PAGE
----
A field jacket makes it look less stuffy!

Expert move with turtleneck under a sweater vest.

Definitely utilitarian when worn under a heavy wool sportshirt.

Ryan absolutely killing it in a very 1970’s-esque outfit that isn’t preppy.

A reader of the blog wearing a kickass outfit with a rugby and beanie! 

Robert Spangle in a rugged variation, shot by my friend Charles at the Anthology.

This look was technically done by women for a while as well, though thanks to oversized shirts and a play with proportions, it didn’t really have the same connotations as menswear.  I wouldn’t even call it preppy or ivy, since it doesn’t always have those khaki-loafer roots.  It’s just women’s wear and I dig it.

After putting all of this together, I decided to try it for myself.

My Turn

I’m probably going to get a few questions about my turtlenecks at this point, so I’ll address them here. At first, I only had merino wool turtlenecks (as seen in this article) from Banana Republic. They aren’t as fine as the ones you can get at Uniqlo , but that was fine at the time since I wanted these to be  “standalone” (I don’t do the shirt inside turtleneck thing). However, these aren’t really practical since they get hot easily for a guy in LA and I eventually graduated to the 100% Cotton ones from Uniqlo, which I highly recommend. At the time of publishing, they’re on sale and are running low on sizes/colors.

Anyway, I knew that when I was going to do it myself, I wasn’t going to go for the rich, rakish vibe that is common when doing the turtleneck base layer.  Taking cues from Chase, Tony Sylvester, and more of the “rugged ivy”, I decided to keep it slouchy, not fancy.

First Try


So the first time doing the look was during Spencer’s Friendsgiving.  As I noted in the article itself, it’s not really a menswear event which gives me the opportunity to try out something “weird” without any repercussions.

This one is straight influenced by Chase’s cable knit outfit, just without the OCBD midlayer, making it also close to Matt Woodruff’s one.  The navy turtleneck is merino wool from my days at Banana Republic, which got hot very quickly; luckily the cable knit is all cotton, otherwise I’d be in literal hell.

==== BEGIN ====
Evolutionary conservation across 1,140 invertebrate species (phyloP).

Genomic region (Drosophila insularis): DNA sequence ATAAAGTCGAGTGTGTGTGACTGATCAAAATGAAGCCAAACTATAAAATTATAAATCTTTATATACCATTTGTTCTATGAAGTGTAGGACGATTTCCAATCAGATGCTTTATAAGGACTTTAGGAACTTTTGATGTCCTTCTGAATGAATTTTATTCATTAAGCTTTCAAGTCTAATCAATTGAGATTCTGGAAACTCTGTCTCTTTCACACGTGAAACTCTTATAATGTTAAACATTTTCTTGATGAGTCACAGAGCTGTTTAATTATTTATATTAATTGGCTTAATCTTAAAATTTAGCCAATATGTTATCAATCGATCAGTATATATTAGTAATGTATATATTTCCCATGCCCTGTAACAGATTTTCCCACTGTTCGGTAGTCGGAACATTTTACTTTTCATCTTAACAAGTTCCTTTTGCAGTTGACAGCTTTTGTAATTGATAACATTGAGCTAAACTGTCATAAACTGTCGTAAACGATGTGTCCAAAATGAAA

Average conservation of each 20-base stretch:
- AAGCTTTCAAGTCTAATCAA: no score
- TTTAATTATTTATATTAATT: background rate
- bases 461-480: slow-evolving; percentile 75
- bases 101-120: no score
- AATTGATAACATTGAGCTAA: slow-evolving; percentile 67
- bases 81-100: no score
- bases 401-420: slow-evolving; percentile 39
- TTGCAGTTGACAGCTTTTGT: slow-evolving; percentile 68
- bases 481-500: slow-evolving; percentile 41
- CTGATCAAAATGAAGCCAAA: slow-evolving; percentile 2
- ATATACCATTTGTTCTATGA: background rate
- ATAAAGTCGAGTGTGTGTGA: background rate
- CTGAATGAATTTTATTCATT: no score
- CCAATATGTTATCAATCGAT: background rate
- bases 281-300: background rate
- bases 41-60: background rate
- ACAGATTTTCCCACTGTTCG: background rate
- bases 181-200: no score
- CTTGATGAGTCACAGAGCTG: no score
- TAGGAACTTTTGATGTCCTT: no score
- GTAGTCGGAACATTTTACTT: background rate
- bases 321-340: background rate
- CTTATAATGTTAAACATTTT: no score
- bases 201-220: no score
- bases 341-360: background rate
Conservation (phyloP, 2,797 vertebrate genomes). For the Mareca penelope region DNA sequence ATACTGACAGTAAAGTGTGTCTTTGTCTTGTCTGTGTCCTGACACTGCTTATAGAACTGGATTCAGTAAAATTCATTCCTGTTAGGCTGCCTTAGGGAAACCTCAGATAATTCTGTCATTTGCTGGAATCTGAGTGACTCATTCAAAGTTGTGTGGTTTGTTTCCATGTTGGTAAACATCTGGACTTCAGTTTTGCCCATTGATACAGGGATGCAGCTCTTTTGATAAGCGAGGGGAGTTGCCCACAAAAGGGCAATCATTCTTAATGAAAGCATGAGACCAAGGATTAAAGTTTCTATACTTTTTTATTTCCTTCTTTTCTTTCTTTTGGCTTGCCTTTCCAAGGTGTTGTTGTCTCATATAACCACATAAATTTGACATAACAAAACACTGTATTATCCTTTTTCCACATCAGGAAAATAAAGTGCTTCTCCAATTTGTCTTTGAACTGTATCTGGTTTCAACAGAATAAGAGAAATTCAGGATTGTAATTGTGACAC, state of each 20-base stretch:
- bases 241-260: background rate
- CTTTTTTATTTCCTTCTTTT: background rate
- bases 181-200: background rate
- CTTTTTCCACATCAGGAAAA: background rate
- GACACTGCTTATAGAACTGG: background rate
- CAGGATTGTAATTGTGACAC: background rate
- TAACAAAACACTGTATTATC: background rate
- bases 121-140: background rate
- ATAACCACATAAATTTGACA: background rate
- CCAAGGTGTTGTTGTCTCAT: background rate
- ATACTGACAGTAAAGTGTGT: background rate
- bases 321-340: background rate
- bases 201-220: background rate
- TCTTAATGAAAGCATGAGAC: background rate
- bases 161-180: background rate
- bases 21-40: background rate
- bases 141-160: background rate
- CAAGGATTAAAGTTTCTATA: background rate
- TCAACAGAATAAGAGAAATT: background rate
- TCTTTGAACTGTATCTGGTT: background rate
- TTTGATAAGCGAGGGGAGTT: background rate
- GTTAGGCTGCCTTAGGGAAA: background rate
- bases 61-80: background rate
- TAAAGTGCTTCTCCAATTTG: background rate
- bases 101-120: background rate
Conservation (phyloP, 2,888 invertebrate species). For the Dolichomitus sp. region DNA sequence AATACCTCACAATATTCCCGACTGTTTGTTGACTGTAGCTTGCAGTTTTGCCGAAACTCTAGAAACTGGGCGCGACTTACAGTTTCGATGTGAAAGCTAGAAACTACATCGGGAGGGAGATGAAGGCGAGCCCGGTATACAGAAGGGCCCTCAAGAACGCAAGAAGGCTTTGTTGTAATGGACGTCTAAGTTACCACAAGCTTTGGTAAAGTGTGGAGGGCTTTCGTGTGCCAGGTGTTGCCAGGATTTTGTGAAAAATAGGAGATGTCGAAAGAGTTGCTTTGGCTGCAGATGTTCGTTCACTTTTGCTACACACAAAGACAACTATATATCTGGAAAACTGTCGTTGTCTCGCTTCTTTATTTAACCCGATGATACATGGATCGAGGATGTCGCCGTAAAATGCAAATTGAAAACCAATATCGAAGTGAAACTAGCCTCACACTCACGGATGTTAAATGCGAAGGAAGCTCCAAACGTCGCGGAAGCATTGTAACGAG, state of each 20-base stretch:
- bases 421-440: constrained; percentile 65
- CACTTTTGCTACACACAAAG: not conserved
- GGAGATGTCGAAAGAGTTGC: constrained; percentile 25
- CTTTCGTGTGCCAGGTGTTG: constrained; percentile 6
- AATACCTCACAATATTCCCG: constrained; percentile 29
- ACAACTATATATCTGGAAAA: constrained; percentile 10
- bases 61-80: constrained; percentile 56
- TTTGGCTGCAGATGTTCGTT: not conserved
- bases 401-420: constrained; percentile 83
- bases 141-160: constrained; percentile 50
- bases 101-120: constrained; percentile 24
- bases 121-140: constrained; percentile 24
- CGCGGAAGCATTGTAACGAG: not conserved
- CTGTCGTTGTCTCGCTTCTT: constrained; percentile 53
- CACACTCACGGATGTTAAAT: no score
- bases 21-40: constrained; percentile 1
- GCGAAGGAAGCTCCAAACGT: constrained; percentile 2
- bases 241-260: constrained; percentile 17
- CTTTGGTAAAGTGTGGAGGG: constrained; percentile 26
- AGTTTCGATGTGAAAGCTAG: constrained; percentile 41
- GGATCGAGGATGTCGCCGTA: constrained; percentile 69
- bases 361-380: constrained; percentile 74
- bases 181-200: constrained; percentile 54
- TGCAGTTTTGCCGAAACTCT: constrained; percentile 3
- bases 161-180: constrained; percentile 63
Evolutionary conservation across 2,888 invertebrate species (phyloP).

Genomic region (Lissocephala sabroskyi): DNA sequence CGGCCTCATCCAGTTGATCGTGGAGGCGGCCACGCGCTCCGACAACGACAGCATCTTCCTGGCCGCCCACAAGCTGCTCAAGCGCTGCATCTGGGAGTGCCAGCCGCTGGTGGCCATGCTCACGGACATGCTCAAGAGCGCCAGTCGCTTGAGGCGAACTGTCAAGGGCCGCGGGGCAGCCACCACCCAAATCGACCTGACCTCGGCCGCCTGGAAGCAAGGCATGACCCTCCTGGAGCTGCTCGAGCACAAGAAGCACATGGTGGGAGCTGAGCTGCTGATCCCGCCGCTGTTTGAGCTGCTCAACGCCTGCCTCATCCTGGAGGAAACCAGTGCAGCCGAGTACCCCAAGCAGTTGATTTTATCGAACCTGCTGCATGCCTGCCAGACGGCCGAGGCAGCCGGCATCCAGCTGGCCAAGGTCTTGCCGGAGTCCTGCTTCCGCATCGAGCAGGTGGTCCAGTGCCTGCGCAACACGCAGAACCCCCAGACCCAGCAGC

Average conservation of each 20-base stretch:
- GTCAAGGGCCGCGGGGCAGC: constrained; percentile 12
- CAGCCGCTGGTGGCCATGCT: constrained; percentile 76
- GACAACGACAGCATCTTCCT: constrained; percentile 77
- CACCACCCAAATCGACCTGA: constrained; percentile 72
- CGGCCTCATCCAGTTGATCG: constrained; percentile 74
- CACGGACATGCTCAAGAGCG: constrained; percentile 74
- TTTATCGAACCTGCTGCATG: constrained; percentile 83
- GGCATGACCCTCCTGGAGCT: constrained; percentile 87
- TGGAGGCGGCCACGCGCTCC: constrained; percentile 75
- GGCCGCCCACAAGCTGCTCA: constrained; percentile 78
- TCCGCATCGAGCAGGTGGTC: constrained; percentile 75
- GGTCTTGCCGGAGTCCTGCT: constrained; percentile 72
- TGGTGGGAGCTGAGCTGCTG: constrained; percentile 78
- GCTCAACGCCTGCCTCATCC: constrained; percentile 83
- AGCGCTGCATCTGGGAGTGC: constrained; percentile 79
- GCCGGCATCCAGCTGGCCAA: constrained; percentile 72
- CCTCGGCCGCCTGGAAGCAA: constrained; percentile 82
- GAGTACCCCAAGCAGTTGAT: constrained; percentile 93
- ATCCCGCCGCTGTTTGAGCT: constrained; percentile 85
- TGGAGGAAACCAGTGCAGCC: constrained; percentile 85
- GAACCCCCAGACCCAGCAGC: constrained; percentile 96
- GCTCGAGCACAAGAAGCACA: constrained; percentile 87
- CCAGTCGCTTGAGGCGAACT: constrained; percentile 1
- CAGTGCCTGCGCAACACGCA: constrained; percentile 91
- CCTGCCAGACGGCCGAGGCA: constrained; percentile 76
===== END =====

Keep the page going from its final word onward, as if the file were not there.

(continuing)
Despite all this, I liked the aesthetic!  The contrast between the two (both in color and texture) was interesting, making it look almost European (or 1970’s prep) in my eyes. While a sportcoat wouldn’t work with this, something more casual like a chore coat or a field jacket would be perfect.  Overall, I was sold on the look and wanted to do more.

Under a Shirt


One of the reasons I was hesitant on wearing the turtleneck underneath a button-up was because I felt like I didn’t have any good shirts. For example, I only have a handful of legitimate OCBDs (some are actually end-on-end cotton) since my best oxfords have spearpoints.  I do have gabardine sportshirts, but while it looked good on Dick Carroll’s illustration, I imagined that the turtleneck combined with the flat, pointed collar would be way too disco (or Howard Wolowtiz) for me.  Once I button-down collar workshirt (thrifted for $10), I knew it was perfect for this look.


The saturated color along with the workwear details (flapped twin breast pockets) make for a more interesting choice than the oxfords I have in my closet.  The fit is loose but I just tucked in the excess fabric into the high rise selvedge denim. It actually didn’t look as bad as I thought, though it’s definitely still Howard Wolowitz.  Leaning into the workwear vibes slightly with denim (rather than chinos or trousers) helps make the turtlneck look feel casual and separates it from the refined examples from Dan Trepanier and Brian Sacawa.

If you know me, I like wearing jackets not just for the #pocketfisting but because I like adding even more interest to an outfit.  This grey-blue plaid tweed was chosen because it contrasts against the solid colorblocking of the outfit; I felt that a solid navy or brown sportcoat would have muddled the colors.

I may return to this aesthetic in the future.

Under a Sweater (Again)


I was able to actually get the Uniqlo cotton turtleneck during my SF trip so I could wear it  during my trip to Seattle.  It isn’t going to be available in LA, which is why ordering it in SF (and online) was the only way I could get it.  Immediately, I could feel that this was incredibly superior to my merino ones since it’s more comfortable to wear both for weather and against my skin.  I was excited to give it a try on my trip to the PNW, since it was about 20 degrees colder than LA.